Have You Given To Harvey Relief? Would You Give If It Went To Help The LGBTQ Of Houston?

Harvey has hit Texas and America hard.  I do find myself tuning in to CNN to check up on the city of Houston and the rest of the Lone Star State and wondering like the rest of us when will it get better. But apparently it will be getting worse before anything else. I've had friends share their donations on Facebook and have seen the numbers pop up on the television while watching America's Got Talent tonight to text to send money.

Have you given yet?  Will you give? Would you be more willing to give if you knew it was to help out the elderly?  the stranded animals? the single parents? What if your money could go to help out fellow LGBTQ citizens?

Over at https://my.reason2race.com/DNicol/HurricaneHarveyLGBTQDisasterReliefFund2017, someone has established the following relief fund.

The catastrophic and historic impact of Hurricane Harvey will be felt by the LGBTQ community of Houston Texas for days, months, and potentially years to come. Help our LGBTQ community members displaced by the storm today by giving to the LGBTQ Disaster Relief Fund, managed by the Montrose Center – Houston’s LGBTQ counseling and community center serving Houston for 39 years.

With more than 35,000 clients in core programs we are already learning of staff and community members who have lost everything. 

The LGBTQ Disaster Relief Fund will be used to help individuals and families begin to rebuild their lives through counseling, case management, direct assistance with shelf stable food, furniture, housing and more. The Center’s dedicated case management team is on call to help homeless youth, seniors, people living with HIV, hate crime survivors, and those devastated by the storm. 

For volunteer opportunities please visit: http://www.montrosecenter.org/hub/volunteer-2-2/

While the Montrose Center will focus primarily on empowering the LGBTQ community to rebuild after the devastating effects of Hurricane Harvey, we serve all people in need regardless of their sexuality.

Are you more apt to donate money now?  Or do you wish to give your money to a larger fund to help as many people as possible?

As I typed this up tonight, I received an email from another respectable group asking for assistance for Houston.  MoveOn.org writes:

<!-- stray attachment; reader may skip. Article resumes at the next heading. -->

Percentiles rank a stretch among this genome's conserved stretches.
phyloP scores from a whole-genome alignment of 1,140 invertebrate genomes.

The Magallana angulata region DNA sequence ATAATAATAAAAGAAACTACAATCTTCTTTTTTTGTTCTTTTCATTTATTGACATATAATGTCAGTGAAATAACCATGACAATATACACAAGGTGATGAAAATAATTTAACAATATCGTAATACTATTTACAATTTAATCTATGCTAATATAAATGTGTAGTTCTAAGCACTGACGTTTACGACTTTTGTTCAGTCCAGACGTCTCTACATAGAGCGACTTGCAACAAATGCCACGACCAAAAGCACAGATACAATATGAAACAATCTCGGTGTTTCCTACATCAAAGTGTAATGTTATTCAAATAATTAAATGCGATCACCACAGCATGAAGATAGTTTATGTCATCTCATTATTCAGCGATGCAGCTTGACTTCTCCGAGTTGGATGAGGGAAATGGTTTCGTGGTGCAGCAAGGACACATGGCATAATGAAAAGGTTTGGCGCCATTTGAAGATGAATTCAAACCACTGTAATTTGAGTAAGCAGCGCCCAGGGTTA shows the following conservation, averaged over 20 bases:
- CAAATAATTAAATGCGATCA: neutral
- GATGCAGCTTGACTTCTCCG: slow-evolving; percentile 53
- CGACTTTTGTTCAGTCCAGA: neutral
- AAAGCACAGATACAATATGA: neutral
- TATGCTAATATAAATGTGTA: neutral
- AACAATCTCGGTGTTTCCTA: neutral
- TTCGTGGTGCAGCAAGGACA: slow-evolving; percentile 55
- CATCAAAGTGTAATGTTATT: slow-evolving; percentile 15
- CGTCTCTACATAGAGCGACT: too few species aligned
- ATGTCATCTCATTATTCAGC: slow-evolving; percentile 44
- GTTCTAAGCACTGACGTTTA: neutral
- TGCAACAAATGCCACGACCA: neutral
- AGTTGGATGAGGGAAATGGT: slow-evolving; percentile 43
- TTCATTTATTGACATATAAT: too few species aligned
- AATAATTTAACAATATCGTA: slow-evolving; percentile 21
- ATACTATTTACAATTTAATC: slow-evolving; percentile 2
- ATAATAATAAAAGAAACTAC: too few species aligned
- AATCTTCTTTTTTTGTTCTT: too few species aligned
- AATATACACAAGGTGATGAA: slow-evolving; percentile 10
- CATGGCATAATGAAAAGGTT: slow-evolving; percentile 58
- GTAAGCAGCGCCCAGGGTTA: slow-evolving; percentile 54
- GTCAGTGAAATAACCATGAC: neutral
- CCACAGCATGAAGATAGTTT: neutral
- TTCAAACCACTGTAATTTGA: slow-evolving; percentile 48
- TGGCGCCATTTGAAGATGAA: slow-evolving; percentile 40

Dear MoveOn member,

Hurricane Harvey is shaping up to be "one of the worst flooding disasters in U.S. history."1

Huge swaths of the fourth-biggest city in the U.S. and surrounding counties are already underwater. Untold numbers of people are currently trapped in their homes. Hundreds of thousands are without electricity. Authorities can't even get around to fully assess the damage—much less to help everyone who needs aid.2

And more—much more—rain is still coming. More than two additional feet of water are expected by the end of the week. The National Weather Service tweeted that the event will be "unprecedented & all impacts are unknown & beyond anything experienced."3

This is an epic disaster for the people of Houston and other Gulf Coast communities. They desperately need help—both right now and after the waters recede and the news cameras leave.

Will you chip in to help the people of Houston? MoveOn will cover the credit card fees, so that 100% of your tax-deductible donation will go directly to local organizations helping people in dire need.


Yes, I'll chip in to help provide emergency relief to the people of Houston.

Whatever your reason to give, I am sure all the people of Houston thank you.


The Montrose Center

Established in 1978 as a safe and affirming place for lesbian and gay Houstonians to receive counseling, the Montrose Center has emerged as one of the nation’s leading full-service LGBTQ centers. Although counseling remains at the heart of what we do, services have expanded to meet the changing needs of our diverse community. These services include substance abuse treatment, support and advocacy for LGBTQ survivors of violent crimes, care and assistance for people with HIV/AIDS, free community wellness programs and activities, and programs for our community’s most vulnerable and isolated—youth and seniors. We sit at the center of the LGBTQ community and serve as a gathering place for LGBTQ organizations and groups.

What do you think?